Bariatric surgery is more effective than intensive medical or lifestyle interventions for inducing weight loss and remission of type 2 diabetes as demonstrated in randomized clinical trials for patients with obesity—even for those with relatively lower body mass index (BMI), ranging from 30.0 to 34.9 (calculated as weight in kilograms divided by height in meters squared).1 Bariatric procedures may be associated with better survival and fewer cardiovascular events compared with nonsurgical management of patients with diabetes as shown in long-term observational studies; but even the best observational studies may not be definitive because of concerns about unmeasured confounding variables and selection bias. Thus, longer-term randomized clinical trials are also needed to provide definitive evidence of the durability and superiority of bariatric procedures compared with the best available medical and lifestyle treatment of type 2 diabetes.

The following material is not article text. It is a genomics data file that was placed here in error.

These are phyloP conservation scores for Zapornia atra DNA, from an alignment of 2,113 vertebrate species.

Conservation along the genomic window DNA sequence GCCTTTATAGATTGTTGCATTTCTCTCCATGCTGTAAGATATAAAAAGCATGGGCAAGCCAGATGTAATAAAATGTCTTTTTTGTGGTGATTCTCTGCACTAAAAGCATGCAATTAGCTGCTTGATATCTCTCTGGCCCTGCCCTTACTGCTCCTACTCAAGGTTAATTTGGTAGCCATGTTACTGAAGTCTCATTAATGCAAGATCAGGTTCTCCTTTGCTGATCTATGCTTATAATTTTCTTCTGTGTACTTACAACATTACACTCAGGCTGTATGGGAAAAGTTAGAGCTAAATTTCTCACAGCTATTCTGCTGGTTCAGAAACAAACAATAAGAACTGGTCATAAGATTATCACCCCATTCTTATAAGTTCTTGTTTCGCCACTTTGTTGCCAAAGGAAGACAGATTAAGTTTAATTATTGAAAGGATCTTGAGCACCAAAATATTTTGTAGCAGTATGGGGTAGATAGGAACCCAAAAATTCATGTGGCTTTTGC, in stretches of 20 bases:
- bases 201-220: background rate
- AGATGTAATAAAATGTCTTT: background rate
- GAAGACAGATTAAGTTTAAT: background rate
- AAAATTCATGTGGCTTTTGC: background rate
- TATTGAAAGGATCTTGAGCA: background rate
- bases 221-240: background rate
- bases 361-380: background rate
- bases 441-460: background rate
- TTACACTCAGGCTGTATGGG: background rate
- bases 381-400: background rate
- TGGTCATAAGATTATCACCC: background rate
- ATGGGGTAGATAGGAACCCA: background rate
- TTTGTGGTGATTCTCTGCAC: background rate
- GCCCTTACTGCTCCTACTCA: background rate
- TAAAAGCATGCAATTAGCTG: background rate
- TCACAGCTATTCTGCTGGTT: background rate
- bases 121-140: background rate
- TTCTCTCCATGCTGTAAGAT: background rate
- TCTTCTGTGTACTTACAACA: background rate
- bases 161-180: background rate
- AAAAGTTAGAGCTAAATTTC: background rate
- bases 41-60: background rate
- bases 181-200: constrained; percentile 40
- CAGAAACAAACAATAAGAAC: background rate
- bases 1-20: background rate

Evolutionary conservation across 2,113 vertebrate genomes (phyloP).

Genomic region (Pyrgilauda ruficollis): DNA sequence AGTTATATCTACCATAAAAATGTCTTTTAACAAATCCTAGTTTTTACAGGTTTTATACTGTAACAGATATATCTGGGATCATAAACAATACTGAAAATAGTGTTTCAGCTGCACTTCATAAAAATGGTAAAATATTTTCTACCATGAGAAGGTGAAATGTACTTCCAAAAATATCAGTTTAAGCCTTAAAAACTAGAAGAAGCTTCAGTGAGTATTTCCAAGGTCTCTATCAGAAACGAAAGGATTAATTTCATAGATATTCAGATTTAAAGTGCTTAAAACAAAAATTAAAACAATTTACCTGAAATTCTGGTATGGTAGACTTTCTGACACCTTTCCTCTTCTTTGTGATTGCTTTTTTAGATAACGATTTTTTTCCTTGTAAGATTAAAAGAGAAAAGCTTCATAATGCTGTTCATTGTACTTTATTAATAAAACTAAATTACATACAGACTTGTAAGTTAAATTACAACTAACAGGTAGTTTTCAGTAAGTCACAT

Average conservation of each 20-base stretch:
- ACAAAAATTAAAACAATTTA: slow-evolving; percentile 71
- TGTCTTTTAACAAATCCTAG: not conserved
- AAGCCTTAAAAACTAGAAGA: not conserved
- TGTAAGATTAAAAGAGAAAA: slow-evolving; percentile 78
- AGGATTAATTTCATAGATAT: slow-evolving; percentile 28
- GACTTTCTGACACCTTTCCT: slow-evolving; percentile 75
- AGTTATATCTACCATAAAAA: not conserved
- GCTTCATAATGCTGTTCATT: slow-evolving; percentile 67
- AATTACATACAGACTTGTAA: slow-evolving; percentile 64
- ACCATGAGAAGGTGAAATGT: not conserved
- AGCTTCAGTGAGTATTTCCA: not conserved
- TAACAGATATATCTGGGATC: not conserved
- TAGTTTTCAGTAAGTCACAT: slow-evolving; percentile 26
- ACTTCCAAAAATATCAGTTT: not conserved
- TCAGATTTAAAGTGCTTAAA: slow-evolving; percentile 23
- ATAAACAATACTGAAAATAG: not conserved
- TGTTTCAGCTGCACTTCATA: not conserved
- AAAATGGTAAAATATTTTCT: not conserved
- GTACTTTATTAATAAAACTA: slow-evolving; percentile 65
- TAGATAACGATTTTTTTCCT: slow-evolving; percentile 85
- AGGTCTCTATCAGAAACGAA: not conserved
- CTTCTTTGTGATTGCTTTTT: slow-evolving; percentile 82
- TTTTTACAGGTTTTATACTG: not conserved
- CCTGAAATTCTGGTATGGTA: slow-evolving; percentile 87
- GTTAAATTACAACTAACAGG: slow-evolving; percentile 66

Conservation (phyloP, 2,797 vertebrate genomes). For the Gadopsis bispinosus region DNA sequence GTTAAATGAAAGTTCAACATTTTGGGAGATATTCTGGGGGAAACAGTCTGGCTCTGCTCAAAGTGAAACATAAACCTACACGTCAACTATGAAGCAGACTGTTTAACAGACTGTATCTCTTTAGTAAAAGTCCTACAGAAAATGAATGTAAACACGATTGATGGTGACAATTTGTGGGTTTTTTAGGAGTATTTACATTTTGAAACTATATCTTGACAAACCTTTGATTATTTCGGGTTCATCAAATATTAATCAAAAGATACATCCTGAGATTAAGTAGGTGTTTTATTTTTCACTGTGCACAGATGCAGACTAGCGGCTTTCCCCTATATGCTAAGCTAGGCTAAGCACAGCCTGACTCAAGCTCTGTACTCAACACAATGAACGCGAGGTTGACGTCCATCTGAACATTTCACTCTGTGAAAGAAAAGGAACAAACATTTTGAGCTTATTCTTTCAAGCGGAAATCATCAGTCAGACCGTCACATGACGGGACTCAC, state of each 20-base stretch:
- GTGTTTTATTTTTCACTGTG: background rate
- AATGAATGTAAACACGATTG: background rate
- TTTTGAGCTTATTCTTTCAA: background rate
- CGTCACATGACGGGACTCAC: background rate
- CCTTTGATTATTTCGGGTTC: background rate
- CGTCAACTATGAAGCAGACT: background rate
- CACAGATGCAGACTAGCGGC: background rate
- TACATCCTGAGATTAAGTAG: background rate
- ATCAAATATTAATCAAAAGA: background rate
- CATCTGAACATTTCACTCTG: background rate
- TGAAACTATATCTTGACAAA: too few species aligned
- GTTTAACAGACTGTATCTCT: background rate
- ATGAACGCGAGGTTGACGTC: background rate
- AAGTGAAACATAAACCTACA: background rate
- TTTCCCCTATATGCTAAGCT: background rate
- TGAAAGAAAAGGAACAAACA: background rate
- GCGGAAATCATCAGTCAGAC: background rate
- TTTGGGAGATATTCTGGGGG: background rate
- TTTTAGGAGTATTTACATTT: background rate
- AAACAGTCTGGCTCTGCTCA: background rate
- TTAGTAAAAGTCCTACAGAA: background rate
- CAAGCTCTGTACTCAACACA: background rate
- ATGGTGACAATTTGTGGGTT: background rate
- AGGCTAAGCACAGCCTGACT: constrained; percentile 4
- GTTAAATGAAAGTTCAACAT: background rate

David Arterburn, David McCulloch. Bariatric Surgery for Type 2 DiabetesGetting Closer to the Long-term Goal. JAMA. 2016;315(12):1276–1277. doi:10.1001/jama.2016.1884